Tuesday, August 30, 2016

a cautionary tale perhaps

Conscience and Remorse
by Paul Laurence Dunbar

"Good-bye," I said to my conscience--
"Good-bye for aye and aye,"
And I put her hands off harshly,
And turned my face away;
And conscience smitten sorely
Returned not from that day.

But a time came when my spirit
Grew weary of its pace;
And I cried: "Come back, my conscience;
I long to see thy face."
But conscience cried: "I cannot;
Remorse sits in my place."

~ taken from The Harp and Laurel Wreath: Poetry and Dictation for the Classical Curriculum by Laura M. Berquist


  1. Oh wow! I've used Berquist's book for years and never noticed that poem. Thanks for posting it Heather. X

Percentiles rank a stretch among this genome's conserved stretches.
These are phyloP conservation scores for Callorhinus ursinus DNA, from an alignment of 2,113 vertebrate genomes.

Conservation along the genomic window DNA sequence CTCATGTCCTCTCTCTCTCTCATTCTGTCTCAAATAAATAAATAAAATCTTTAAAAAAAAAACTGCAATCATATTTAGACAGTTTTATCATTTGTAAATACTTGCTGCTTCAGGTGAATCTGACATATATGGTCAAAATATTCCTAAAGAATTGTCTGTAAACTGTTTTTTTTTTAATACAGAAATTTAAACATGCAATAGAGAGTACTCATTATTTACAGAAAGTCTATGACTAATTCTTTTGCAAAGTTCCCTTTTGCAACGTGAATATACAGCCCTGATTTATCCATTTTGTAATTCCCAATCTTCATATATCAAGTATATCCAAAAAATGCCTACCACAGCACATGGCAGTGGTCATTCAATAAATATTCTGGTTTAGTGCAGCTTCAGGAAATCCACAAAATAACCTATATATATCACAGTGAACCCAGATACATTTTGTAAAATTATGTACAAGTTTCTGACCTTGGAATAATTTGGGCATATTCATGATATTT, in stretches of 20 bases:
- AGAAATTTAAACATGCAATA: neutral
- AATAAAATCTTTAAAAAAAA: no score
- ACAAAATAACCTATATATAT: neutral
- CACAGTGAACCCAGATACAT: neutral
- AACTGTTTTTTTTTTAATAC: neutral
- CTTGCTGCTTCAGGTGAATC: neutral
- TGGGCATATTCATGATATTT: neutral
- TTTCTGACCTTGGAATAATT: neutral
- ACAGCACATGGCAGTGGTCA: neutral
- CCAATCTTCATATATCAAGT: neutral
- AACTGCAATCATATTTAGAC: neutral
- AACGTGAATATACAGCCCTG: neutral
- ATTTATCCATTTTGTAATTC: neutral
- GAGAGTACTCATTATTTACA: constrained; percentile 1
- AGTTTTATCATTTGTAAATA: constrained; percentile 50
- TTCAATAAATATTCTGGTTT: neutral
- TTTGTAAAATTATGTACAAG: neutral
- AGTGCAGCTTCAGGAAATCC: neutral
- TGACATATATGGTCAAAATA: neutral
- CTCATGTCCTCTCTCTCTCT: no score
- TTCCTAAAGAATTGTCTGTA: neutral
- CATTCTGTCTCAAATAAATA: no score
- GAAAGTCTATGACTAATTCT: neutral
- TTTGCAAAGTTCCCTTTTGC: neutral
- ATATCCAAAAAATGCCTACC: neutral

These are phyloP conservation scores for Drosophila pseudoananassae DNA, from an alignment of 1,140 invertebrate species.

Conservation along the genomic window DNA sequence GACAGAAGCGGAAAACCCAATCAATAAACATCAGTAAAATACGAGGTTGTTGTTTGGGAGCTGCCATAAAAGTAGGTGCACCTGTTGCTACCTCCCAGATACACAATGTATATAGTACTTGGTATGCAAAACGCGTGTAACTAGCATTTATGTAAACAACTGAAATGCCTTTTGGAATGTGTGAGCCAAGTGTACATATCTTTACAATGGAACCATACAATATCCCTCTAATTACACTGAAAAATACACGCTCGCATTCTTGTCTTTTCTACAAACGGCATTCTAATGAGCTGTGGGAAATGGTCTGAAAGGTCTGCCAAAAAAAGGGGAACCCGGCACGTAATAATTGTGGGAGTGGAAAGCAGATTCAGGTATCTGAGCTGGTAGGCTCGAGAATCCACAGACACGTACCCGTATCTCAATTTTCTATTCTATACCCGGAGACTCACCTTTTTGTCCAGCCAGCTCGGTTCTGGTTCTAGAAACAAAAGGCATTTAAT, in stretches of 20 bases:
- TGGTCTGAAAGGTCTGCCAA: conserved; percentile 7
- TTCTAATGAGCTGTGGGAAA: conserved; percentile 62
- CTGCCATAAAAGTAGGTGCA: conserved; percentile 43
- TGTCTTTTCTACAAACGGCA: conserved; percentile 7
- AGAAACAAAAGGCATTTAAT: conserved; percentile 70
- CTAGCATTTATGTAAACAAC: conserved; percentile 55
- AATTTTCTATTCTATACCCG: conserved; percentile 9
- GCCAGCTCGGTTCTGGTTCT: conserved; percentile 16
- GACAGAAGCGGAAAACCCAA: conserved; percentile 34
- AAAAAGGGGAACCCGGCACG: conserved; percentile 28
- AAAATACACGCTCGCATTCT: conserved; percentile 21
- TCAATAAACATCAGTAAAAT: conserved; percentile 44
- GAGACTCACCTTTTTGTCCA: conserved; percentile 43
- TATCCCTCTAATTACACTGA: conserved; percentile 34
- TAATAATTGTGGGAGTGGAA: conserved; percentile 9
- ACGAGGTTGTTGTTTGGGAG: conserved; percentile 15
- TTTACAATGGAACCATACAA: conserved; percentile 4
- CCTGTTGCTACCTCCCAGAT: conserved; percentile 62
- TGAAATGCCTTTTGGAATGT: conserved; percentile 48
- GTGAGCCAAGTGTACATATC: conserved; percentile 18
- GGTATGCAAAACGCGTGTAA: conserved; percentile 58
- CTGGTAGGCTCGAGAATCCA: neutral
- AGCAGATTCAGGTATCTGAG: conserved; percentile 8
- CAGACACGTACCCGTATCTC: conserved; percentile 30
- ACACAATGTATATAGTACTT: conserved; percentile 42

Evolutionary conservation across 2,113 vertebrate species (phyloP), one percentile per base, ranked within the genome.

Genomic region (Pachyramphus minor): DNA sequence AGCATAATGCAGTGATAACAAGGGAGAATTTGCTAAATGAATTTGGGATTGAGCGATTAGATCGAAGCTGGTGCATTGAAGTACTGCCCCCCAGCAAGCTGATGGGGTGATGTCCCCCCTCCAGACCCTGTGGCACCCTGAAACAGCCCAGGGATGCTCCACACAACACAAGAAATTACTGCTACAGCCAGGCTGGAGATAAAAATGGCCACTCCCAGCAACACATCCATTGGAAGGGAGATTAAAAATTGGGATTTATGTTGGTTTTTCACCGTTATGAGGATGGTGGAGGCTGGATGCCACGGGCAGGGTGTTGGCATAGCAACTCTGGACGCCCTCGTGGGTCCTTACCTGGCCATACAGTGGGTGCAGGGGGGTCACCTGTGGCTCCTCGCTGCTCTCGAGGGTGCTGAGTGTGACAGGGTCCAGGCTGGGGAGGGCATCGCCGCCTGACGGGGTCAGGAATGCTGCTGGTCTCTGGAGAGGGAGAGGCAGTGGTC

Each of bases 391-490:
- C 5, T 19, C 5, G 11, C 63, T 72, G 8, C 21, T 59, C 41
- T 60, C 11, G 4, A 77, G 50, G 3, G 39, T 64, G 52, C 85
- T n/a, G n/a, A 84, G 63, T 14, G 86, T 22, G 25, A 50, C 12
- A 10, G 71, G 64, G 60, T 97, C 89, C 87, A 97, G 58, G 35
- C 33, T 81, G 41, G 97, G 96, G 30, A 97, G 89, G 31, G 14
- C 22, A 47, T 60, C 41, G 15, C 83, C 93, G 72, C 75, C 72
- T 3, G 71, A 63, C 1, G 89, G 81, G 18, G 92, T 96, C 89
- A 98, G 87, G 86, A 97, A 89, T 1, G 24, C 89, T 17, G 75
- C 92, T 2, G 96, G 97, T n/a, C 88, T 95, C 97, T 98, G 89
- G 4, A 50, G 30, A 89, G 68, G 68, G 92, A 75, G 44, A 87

2. I picked it for one of my son's memorization pieces, it reminded me of the verse that warns about our conscience being seared. I haven't taken time to look up the passage yet, but I hope to explore this idea a bit more as we work through this poem. I'm glad you liked it too, Carol.


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